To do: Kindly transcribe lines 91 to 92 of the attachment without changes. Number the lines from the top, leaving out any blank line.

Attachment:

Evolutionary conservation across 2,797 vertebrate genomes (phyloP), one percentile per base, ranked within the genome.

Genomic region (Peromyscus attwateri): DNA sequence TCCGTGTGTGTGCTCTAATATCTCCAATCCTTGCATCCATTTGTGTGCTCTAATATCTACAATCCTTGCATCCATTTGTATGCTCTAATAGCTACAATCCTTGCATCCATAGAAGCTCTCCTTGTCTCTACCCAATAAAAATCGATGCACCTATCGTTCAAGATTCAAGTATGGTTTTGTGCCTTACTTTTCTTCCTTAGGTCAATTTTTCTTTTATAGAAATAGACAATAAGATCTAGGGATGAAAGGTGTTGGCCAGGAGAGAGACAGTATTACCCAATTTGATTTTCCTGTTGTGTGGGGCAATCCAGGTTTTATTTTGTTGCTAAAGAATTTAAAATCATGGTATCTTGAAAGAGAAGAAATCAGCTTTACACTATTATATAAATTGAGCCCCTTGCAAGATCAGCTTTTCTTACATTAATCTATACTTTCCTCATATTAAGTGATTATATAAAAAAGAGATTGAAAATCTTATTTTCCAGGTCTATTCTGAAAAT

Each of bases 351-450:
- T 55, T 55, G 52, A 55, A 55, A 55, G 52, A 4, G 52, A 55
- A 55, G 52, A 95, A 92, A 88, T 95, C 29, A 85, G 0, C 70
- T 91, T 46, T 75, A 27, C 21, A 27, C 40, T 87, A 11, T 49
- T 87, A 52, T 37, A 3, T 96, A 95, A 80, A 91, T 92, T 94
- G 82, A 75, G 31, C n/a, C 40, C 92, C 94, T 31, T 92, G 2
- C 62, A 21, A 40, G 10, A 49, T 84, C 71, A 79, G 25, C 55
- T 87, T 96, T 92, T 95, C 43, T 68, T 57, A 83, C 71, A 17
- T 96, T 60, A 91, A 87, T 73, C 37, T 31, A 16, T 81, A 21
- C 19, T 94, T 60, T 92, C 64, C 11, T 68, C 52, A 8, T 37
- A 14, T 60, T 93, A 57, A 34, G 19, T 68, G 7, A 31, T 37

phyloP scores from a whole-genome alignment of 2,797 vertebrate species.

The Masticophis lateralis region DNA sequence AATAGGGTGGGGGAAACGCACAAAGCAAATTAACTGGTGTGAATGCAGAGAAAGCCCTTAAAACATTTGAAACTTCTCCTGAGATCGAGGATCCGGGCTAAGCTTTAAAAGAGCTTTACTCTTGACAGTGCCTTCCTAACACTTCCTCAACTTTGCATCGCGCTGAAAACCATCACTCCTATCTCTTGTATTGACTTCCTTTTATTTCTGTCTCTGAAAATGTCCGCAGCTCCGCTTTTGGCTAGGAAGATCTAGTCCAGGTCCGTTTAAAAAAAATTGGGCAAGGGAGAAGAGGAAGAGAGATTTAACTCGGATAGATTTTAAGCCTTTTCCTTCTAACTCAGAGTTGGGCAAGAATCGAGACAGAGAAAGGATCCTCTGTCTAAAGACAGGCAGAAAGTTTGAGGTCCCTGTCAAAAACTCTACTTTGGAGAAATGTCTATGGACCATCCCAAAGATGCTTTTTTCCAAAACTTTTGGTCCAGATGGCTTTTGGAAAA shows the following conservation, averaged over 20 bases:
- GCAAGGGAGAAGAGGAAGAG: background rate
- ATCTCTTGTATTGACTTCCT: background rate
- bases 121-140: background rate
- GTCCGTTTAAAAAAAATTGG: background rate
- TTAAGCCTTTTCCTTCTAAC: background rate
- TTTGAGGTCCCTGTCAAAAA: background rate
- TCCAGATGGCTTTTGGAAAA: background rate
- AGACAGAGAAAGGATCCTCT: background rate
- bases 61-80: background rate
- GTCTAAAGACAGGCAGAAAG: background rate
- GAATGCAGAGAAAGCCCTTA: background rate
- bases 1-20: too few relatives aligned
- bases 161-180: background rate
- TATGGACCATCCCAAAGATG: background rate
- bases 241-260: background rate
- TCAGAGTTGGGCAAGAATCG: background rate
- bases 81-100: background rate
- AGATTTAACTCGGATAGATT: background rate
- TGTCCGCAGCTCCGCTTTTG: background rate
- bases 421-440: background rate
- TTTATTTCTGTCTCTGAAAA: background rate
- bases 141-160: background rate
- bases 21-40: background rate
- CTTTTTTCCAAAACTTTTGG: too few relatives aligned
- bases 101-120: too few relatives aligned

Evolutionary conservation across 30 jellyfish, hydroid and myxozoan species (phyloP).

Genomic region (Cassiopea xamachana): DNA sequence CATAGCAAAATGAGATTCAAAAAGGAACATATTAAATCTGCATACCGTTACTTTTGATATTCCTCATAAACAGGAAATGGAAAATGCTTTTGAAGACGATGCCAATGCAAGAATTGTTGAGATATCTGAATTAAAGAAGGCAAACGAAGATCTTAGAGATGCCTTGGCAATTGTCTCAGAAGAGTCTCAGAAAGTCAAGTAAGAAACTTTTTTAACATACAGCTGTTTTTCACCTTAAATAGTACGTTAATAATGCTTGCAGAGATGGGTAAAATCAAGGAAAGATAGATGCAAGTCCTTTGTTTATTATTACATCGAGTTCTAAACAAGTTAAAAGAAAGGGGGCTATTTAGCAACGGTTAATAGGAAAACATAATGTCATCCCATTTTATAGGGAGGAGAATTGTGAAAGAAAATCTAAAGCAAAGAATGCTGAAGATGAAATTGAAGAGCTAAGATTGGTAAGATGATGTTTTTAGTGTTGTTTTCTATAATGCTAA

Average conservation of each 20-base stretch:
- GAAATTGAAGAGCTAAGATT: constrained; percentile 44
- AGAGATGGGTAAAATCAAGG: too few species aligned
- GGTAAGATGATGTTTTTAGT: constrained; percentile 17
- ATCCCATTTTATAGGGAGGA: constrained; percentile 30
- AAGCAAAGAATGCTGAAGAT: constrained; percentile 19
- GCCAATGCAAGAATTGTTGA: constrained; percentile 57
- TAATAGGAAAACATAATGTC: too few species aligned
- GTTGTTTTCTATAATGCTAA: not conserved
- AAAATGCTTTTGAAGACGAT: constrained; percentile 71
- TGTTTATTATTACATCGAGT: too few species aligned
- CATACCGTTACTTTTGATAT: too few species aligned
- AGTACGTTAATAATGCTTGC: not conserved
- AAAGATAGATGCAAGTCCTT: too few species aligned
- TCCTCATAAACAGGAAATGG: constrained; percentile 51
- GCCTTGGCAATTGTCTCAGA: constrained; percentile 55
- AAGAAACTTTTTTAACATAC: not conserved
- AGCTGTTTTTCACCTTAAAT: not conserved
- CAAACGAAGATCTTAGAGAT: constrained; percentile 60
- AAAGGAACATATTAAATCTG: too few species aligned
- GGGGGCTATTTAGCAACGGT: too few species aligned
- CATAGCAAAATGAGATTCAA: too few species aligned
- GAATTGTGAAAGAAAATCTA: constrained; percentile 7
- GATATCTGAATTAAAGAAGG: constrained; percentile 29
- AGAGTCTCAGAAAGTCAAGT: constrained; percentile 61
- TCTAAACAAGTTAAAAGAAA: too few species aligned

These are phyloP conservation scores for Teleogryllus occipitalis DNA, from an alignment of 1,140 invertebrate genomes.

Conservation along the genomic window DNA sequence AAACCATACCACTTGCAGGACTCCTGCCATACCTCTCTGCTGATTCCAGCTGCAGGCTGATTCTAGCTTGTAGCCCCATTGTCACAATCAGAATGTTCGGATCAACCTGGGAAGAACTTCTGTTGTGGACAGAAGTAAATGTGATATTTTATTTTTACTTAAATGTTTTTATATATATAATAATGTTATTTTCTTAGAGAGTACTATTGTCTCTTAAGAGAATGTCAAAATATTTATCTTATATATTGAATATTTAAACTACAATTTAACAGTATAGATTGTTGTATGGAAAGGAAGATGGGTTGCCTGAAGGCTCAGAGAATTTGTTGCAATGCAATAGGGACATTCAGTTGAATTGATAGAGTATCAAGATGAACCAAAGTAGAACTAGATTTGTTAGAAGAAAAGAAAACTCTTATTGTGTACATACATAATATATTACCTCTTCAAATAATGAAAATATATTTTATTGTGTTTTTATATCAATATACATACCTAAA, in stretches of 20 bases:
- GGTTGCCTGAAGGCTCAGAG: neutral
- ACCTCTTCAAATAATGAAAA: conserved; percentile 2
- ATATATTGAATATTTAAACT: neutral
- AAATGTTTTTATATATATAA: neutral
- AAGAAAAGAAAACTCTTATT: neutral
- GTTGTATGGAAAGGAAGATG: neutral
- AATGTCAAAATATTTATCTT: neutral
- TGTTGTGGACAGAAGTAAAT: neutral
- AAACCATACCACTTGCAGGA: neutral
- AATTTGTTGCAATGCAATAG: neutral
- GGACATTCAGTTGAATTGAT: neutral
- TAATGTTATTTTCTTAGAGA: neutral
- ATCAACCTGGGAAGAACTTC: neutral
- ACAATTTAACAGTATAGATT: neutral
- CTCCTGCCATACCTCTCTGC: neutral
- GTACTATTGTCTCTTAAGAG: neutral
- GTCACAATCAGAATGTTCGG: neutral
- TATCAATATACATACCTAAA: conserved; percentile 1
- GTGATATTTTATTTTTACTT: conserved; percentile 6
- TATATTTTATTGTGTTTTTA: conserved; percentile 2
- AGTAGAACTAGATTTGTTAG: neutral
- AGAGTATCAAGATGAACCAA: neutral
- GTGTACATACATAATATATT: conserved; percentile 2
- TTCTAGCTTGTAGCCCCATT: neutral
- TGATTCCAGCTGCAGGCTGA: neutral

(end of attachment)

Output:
- AGTAGAACTAGATTTGTTAG: neutral
- AGAGTATCAAGATGAACCAA: neutral